The process of training a model through repeated exposure to images and metadata, so that it develops pattern recognition, and learns to improve automatically through experience
A type of algorithm that uses neural networks to learn how to categories. The output of a training process. When done and trained properly, allows you to input an image -> get a prediction of something about the contents of the image out
A type of 'cheat' in ML where the model is not exposed to a wide enough variety of images & data - it starts to remember the images / data set, rather than developing an understanding of the patterns, otherwise known as "generalising" to the problem
Another 'cheat', where the model detects a pattern that isn't related to the focal point of the image and uses that to generate its output, rather than the patterns. E.g. 'R' & 'L' in the COVID set
An AI system whose inputs and operations are not visible to the user / developer. It is generally difficult for data scientists, programmers and users to interpret or understand what and why something has happened.
If you pass an image in, and get a result out, the channels and pathways this result went through to reach this conclusion are not clear. Asking "why did you come to this conclusion", and trying to shed light on more of the internal processes, is often called 'unblackboxing'. In science treating something as a 'black box' typically means sticking in an input, getting an output, and rather stupidly/unresponsibly trusting the process that you don't understand in the middle
Training data is images and data that are shown to the model as examples of certain features of an image. During the training process the model looks at these example to understand the essence of the subject that it's learning. Validation data is then new images and data that the model hasn't been trained on. This is used to test the model to see if it truly has learned something.
The ability to identify the factors that influenced the machine learning model's decision and how the output was achieved; knowing how the ML's decision was made
Allows humans to explain and communicate whether models have been thoroughly tested for a sufficient and fair subject distribution and/or demographic
Comprehend the ML model and present the basis for decision-making in a way that we, as humans, can understand. ML models are a complicated network of connections, we need a way to interpret what's really going on.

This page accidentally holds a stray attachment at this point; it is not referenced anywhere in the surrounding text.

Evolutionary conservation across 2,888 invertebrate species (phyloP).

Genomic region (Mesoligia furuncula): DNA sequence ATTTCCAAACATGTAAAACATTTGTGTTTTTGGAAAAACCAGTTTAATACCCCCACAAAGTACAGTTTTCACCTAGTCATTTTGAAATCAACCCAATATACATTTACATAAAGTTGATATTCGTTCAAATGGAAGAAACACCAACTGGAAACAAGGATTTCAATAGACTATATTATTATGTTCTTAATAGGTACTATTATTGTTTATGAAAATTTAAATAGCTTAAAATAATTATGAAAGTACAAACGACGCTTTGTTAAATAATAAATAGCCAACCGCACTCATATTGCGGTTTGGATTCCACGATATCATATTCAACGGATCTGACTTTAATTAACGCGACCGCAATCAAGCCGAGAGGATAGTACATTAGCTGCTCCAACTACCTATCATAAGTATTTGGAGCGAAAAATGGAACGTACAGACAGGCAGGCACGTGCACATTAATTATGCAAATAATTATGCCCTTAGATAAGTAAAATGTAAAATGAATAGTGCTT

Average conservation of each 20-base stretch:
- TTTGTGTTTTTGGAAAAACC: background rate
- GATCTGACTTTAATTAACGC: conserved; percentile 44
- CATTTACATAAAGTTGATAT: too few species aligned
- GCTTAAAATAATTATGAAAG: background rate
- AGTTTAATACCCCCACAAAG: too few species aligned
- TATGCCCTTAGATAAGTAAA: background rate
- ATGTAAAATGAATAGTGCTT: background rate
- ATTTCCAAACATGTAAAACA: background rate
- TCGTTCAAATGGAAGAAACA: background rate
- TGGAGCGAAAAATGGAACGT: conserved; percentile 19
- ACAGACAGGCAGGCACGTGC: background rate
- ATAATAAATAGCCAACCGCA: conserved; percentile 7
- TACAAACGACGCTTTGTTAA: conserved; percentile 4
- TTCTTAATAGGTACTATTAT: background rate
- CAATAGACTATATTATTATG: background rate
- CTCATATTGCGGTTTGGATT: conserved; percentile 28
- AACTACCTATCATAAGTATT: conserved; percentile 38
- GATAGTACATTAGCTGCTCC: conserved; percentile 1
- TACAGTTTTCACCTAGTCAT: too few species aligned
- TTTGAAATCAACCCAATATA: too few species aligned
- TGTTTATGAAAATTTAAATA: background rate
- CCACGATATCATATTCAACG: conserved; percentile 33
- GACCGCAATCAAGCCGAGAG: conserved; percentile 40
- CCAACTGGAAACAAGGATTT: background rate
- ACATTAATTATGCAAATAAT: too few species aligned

Saying 'where' something is in an image. Annotating helps with telling the machine the features that is should and shouldn't focus on
Highlighting areas (or segments) within an image through 'colouring in' pixels and identifying these as a certain item / object. If you segment something, you are saying "this is an instance of this type of thing"
Take the segmented areas and apply a "class" to them - e.g. "elephant", "not elephant". Imagine someone asked you to paint all the parts of an image with an elephant on it white, and all the other parts black. The result would be a mask, where white = True and black = False.
A technology that supports viewing very large images in the browser by loading progressively more detailed portions of the image as the user zooms in. Was originally part of the now-deprecated Microsoft Silverlight platform, but now used in various applications which support viewing large images. Zegami has extended this approach to also allow zooming out, allowing many images to be viewed in parallel. We use the term 'Deepzoom' to refer to collections that use this technology, as opposed to 'Dynamic' ones. We've discussed the possibility of adjusting the term to reflect that our version does more than this.
A view option, and another way to display data. These are also known as flexible data cards, and are rendered when needed. Mainly used for Dynamic collections, combining image and meta data
A member of the Zegami team 😀